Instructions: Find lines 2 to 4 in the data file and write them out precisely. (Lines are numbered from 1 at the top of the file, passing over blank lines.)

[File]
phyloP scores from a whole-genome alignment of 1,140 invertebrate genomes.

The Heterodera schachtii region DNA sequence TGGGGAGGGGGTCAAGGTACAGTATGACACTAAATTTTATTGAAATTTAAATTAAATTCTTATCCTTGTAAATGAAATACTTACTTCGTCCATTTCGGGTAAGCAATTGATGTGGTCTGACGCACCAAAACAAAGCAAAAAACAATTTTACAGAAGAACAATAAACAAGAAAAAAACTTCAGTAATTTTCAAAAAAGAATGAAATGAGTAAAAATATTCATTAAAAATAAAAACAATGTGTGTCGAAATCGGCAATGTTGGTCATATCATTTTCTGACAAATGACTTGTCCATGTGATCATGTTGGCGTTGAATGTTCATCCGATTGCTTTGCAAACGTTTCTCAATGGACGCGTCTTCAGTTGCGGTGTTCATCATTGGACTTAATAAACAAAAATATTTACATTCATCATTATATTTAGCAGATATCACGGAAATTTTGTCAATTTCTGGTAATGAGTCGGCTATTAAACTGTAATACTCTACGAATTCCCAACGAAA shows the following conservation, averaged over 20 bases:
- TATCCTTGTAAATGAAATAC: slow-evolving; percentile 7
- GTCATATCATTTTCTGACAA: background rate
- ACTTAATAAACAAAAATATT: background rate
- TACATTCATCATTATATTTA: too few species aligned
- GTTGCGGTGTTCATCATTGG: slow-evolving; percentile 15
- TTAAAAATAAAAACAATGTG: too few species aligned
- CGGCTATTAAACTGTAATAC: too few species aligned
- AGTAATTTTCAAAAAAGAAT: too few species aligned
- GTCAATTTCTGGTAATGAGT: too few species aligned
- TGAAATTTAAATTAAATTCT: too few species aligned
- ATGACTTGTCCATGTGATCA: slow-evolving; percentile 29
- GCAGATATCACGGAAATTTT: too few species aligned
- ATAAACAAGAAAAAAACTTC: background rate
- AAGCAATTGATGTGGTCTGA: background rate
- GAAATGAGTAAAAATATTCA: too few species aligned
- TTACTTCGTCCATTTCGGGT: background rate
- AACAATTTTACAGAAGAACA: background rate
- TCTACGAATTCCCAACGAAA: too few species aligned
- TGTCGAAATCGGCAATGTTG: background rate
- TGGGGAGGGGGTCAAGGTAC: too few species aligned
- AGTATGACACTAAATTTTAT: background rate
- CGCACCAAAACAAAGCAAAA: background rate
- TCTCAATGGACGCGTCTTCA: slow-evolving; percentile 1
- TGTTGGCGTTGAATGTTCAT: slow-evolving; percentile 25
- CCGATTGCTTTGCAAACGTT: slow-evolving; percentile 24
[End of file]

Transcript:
The Heterodera schachtii region DNA sequence TGGGGAGGGGGTCAAGGTACAGTATGACACTAAATTTTATTGAAATTTAAATTAAATTCTTATCCTTGTAAATGAAATACTTACTTCGTCCATTTCGGGTAAGCAATTGATGTGGTCTGACGCACCAAAACAAAGCAAAAAACAATTTTACAGAAGAACAATAAACAAGAAAAAAACTTCAGTAATTTTCAAAAAAGAATGAAATGAGTAAAAATATTCATTAAAAATAAAAACAATGTGTGTCGAAATCGGCAATGTTGGTCATATCATTTTCTGACAAATGACTTGTCCATGTGATCATGTTGGCGTTGAATGTTCATCCGATTGCTTTGCAAACGTTTCTCAATGGACGCGTCTTCAGTTGCGGTGTTCATCATTGGACTTAATAAACAAAAATATTTACATTCATCATTATATTTAGCAGATATCACGGAAATTTTGTCAATTTCTGGTAATGAGTCGGCTATTAAACTGTAATACTCTACGAATTCCCAACGAAA shows the following conservation, averaged over 20 bases:
- TATCCTTGTAAATGAAATAC: slow-evolving; percentile 7
- GTCATATCATTTTCTGACAA: background rate